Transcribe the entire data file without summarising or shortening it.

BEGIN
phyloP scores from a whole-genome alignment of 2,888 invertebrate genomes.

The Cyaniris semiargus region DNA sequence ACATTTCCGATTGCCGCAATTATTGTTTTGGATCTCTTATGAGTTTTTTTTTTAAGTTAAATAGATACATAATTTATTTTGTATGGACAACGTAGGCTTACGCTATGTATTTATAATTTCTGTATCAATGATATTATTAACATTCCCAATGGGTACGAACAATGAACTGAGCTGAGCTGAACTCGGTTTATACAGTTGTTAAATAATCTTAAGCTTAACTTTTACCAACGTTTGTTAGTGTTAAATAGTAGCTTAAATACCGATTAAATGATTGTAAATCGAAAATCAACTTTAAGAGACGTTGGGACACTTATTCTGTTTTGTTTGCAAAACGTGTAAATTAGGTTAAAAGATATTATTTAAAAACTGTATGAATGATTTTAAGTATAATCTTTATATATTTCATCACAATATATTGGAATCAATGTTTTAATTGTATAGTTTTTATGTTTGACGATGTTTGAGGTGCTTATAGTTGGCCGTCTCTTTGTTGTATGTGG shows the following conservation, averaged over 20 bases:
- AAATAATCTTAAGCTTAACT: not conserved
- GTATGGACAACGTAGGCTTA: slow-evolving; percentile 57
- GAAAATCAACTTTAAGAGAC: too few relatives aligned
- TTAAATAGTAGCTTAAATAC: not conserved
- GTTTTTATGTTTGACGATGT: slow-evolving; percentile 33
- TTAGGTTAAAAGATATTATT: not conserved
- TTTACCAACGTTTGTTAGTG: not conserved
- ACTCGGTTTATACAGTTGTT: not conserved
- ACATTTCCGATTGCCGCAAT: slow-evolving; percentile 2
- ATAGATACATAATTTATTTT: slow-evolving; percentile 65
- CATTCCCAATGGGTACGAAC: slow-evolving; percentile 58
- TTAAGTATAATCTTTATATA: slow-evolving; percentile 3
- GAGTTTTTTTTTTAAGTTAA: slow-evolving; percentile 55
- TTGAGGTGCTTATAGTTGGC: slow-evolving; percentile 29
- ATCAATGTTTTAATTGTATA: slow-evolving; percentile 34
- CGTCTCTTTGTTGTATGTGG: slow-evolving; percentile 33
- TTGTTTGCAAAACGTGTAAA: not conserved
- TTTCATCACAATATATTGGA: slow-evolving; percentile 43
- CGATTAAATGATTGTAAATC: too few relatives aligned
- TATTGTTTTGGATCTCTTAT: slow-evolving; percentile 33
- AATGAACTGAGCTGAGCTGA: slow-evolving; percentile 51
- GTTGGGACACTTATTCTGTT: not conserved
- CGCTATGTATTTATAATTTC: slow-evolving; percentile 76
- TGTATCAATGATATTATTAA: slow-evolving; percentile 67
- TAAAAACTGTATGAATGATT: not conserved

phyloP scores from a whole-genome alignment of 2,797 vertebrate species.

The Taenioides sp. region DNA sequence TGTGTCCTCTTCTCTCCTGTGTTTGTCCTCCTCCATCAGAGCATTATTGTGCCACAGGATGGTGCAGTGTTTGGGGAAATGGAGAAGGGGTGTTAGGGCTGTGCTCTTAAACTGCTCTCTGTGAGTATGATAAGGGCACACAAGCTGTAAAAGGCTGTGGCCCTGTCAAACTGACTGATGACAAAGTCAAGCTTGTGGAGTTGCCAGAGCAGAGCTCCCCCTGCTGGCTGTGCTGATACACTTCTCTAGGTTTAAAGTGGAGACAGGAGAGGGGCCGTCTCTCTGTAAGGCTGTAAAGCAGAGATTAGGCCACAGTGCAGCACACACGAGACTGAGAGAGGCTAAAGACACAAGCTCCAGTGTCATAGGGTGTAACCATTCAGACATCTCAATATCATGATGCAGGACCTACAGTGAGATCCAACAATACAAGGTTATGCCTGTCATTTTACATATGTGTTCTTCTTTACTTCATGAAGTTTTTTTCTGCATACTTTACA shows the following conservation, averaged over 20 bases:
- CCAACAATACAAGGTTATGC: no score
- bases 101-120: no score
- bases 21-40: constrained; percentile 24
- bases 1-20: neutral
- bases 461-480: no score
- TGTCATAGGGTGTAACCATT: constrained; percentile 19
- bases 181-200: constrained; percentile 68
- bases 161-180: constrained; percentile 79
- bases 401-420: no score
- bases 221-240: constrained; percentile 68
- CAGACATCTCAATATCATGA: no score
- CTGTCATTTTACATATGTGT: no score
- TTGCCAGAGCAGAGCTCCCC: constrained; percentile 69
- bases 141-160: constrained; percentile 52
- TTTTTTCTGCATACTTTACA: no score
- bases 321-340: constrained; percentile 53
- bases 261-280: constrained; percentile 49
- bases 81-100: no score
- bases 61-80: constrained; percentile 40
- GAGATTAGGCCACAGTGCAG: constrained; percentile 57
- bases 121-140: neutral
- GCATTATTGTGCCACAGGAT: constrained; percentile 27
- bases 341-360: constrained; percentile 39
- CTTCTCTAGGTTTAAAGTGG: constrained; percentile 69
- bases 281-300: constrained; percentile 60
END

phyloP scores from a whole-genome alignment of 2,888 invertebrate genomes.

The Cyaniris semiargus region DNA sequence ACATTTCCGATTGCCGCAATTATTGTTTTGGATCTCTTATGAGTTTTTTTTTTAAGTTAAATAGATACATAATTTATTTTGTATGGACAACGTAGGCTTACGCTATGTATTTATAATTTCTGTATCAATGATATTATTAACATTCCCAATGGGTACGAACAATGAACTGAGCTGAGCTGAACTCGGTTTATACAGTTGTTAAATAATCTTAAGCTTAACTTTTACCAACGTTTGTTAGTGTTAAATAGTAGCTTAAATACCGATTAAATGATTGTAAATCGAAAATCAACTTTAAGAGACGTTGGGACACTTATTCTGTTTTGTTTGCAAAACGTGTAAATTAGGTTAAAAGATATTATTTAAAAACTGTATGAATGATTTTAAGTATAATCTTTATATATTTCATCACAATATATTGGAATCAATGTTTTAATTGTATAGTTTTTATGTTTGACGATGTTTGAGGTGCTTATAGTTGGCCGTCTCTTTGTTGTATGTGG shows the following conservation, averaged over 20 bases:
- AAATAATCTTAAGCTTAACT: not conserved
- GTATGGACAACGTAGGCTTA: slow-evolving; percentile 57
- GAAAATCAACTTTAAGAGAC: too few relatives aligned
- TTAAATAGTAGCTTAAATAC: not conserved
- GTTTTTATGTTTGACGATGT: slow-evolving; percentile 33
- TTAGGTTAAAAGATATTATT: not conserved
- TTTACCAACGTTTGTTAGTG: not conserved
- ACTCGGTTTATACAGTTGTT: not conserved
- ACATTTCCGATTGCCGCAAT: slow-evolving; percentile 2
- ATAGATACATAATTTATTTT: slow-evolving; percentile 65
- CATTCCCAATGGGTACGAAC: slow-evolving; percentile 58
- TTAAGTATAATCTTTATATA: slow-evolving; percentile 3
- GAGTTTTTTTTTTAAGTTAA: slow-evolving; percentile 55
- TTGAGGTGCTTATAGTTGGC: slow-evolving; percentile 29
- ATCAATGTTTTAATTGTATA: slow-evolving; percentile 34
- CGTCTCTTTGTTGTATGTGG: slow-evolving; percentile 33
- TTGTTTGCAAAACGTGTAAA: not conserved
- TTTCATCACAATATATTGGA: slow-evolving; percentile 43
- CGATTAAATGATTGTAAATC: too few relatives aligned
- TATTGTTTTGGATCTCTTAT: slow-evolving; percentile 33
- AATGAACTGAGCTGAGCTGA: slow-evolving; percentile 51
- GTTGGGACACTTATTCTGTT: not conserved
- CGCTATGTATTTATAATTTC: slow-evolving; percentile 76
- TGTATCAATGATATTATTAA: slow-evolving; percentile 67
- TAAAAACTGTATGAATGATT: not conserved

phyloP scores from a whole-genome alignment of 2,797 vertebrate species.

The Taenioides sp. region DNA sequence TGTGTCCTCTTCTCTCCTGTGTTTGTCCTCCTCCATCAGAGCATTATTGTGCCACAGGATGGTGCAGTGTTTGGGGAAATGGAGAAGGGGTGTTAGGGCTGTGCTCTTAAACTGCTCTCTGTGAGTATGATAAGGGCACACAAGCTGTAAAAGGCTGTGGCCCTGTCAAACTGACTGATGACAAAGTCAAGCTTGTGGAGTTGCCAGAGCAGAGCTCCCCCTGCTGGCTGTGCTGATACACTTCTCTAGGTTTAAAGTGGAGACAGGAGAGGGGCCGTCTCTCTGTAAGGCTGTAAAGCAGAGATTAGGCCACAGTGCAGCACACACGAGACTGAGAGAGGCTAAAGACACAAGCTCCAGTGTCATAGGGTGTAACCATTCAGACATCTCAATATCATGATGCAGGACCTACAGTGAGATCCAACAATACAAGGTTATGCCTGTCATTTTACATATGTGTTCTTCTTTACTTCATGAAGTTTTTTTCTGCATACTTTACA shows the following conservation, averaged over 20 bases:
- CCAACAATACAAGGTTATGC: no score
- bases 101-120: no score
- bases 21-40: constrained; percentile 24
- bases 1-20: neutral
- bases 461-480: no score
- TGTCATAGGGTGTAACCATT: constrained; percentile 19
- bases 181-200: constrained; percentile 68
- bases 161-180: constrained; percentile 79
- bases 401-420: no score
- bases 221-240: constrained; percentile 68
- CAGACATCTCAATATCATGA: no score
- CTGTCATTTTACATATGTGT: no score
- TTGCCAGAGCAGAGCTCCCC: constrained; percentile 69
- bases 141-160: constrained; percentile 52
- TTTTTTCTGCATACTTTACA: no score
- bases 321-340: constrained; percentile 53
- bases 261-280: constrained; percentile 49
- bases 81-100: no score
- bases 61-80: constrained; percentile 40
- GAGATTAGGCCACAGTGCAG: constrained; percentile 57
- bases 121-140: neutral
- GCATTATTGTGCCACAGGAT: constrained; percentile 27
- bases 341-360: constrained; percentile 39
- CTTCTCTAGGTTTAAAGTGG: constrained; percentile 69
- bases 281-300: constrained; percentile 60